It is “very unlikely” that schools will reopen as planned in February, according to public health expert Dr Gabriel Scally.
Health officials announced 3,569 more cases of the virus last night, alongside 63 further deaths, most of which occurred in January.
There were 1, 750 COVID-19 patients in Irish hospitals last night, with 176 people in intensive care with the virus.
On Newstalk Breakfast this morning, Dr Scally said both Ireland and Britain are now “in a mess.”
“It is not a pretty picture and in fact, it is a very, very dangerous picture,” he said.
“It was avoidable and I think that is the only conclusion you can come to. It was avoidable, we should have avoided it but we are here and it is going to be really tough to get through it – but get through it we will, I am sure.”
He said it is hard to see schools reopening while daily case figures are so high.
“I would have thought it is very unlikely,” he said.
“Children are not at great risk but there is no doubt about it that there is the whole process of getting children to school, all of the teachers and staff that are there and there is transmission between children and transmission back into families again so, given the terrible situation we are in, I don’t think schools should be open.”
He said now is a good time for schools to do the work needed to prepare for safe reopening.
“Try and make them safer by taking over more space,” he said. “Other buildings, community halls, sports halls, whatever, so that in future months, the classes can be more spread.
“They should be doing something really serious about ventilation. Opening windows that maybe don’t open. Putting in new windows that can open all of that kind of stuff. It is a good opportunity now to get the schools safer.”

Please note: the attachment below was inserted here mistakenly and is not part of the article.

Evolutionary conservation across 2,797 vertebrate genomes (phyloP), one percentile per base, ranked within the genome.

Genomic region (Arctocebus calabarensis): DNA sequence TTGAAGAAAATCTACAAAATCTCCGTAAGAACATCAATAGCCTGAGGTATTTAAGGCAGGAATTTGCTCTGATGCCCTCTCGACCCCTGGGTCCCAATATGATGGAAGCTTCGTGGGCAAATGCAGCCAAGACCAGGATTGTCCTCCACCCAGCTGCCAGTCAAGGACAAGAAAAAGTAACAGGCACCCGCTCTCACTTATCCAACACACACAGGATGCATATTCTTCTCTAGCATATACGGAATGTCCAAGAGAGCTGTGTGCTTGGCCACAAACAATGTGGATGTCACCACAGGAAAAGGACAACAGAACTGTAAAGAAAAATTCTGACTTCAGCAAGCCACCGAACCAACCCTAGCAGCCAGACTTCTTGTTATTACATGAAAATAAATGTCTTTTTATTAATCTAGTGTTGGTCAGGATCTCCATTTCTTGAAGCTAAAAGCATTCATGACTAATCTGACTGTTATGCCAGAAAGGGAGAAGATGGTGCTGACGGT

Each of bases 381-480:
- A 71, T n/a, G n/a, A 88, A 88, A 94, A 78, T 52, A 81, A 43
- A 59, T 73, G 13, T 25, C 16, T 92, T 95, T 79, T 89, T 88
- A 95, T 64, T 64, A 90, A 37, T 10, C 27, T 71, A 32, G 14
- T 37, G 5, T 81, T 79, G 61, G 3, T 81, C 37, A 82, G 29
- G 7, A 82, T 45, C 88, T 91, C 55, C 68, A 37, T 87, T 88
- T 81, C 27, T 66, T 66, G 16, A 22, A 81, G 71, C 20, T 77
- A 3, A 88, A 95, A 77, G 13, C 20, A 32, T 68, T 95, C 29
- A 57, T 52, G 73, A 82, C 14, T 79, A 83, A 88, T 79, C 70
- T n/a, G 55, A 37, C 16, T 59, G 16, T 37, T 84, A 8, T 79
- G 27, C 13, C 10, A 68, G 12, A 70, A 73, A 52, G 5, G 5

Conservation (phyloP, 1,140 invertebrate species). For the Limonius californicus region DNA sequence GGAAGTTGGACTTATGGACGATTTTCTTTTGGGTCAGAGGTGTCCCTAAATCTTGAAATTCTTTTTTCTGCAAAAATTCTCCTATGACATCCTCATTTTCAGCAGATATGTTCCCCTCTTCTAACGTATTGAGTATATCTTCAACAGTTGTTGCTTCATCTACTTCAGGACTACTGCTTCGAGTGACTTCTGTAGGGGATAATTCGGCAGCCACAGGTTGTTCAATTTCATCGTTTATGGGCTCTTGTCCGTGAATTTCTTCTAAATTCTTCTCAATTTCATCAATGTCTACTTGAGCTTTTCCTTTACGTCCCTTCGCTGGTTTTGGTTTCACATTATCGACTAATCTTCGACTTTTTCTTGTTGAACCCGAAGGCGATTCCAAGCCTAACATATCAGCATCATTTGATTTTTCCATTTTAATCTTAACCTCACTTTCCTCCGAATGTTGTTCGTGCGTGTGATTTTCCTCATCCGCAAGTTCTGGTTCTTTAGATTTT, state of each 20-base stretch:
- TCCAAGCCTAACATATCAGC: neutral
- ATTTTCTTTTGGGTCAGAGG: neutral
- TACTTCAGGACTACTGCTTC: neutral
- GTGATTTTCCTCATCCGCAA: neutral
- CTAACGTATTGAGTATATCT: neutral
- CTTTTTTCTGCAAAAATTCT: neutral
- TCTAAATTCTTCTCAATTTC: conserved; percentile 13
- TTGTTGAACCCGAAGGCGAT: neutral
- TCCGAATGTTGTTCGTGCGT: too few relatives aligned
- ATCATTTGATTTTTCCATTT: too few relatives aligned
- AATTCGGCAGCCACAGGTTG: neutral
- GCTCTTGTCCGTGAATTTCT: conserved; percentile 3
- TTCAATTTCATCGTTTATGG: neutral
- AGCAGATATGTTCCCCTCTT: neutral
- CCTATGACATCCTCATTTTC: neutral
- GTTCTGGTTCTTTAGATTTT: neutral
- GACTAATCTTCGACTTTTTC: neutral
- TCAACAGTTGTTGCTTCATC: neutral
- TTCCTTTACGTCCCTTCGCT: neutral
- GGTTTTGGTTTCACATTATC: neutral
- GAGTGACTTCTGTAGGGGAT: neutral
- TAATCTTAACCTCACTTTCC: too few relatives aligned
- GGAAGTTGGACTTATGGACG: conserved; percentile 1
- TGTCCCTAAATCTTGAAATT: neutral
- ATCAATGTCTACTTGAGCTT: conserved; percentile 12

Dr Scally was speaking amid calls for Ireland to purchase vaccines direct from manufacturers to boost the country’s “unambitious” vaccine plan.
Meanwhile, the Health Minister Stephen Donnelly has said more than four million people could be vaccinated by October.
He said 700,000 of the highest-risk people will be inoculated by the end of March.
Dr Scally said there is a “huge danger” in reducing restrictions before enough people are vaccinated.
“It is called the prevention paradox in public health terms,” he said. “If you protect the highest at risk but let the virus run wild then after that by removing restrictions to any great extent, there are a lot of people in our communities who are not at very, very high risk but may be at moderate risk or low risk.
“There are a lot of those people so, if the virus then takes off in the community because we have reduced the restrictions, you could still get a lot of people coming with symptoms and really serious disease.
“Then there is long COVID to think about. There is the one-in-ten, approximately, people who get symptoms of COVID, don’t have to be seriously ill but can have a long-term disability arising from the virus.
“We don’t want either deaths or disability coming out of this so we have to treat it very, very cautiously until we have a really high level of vaccination.”
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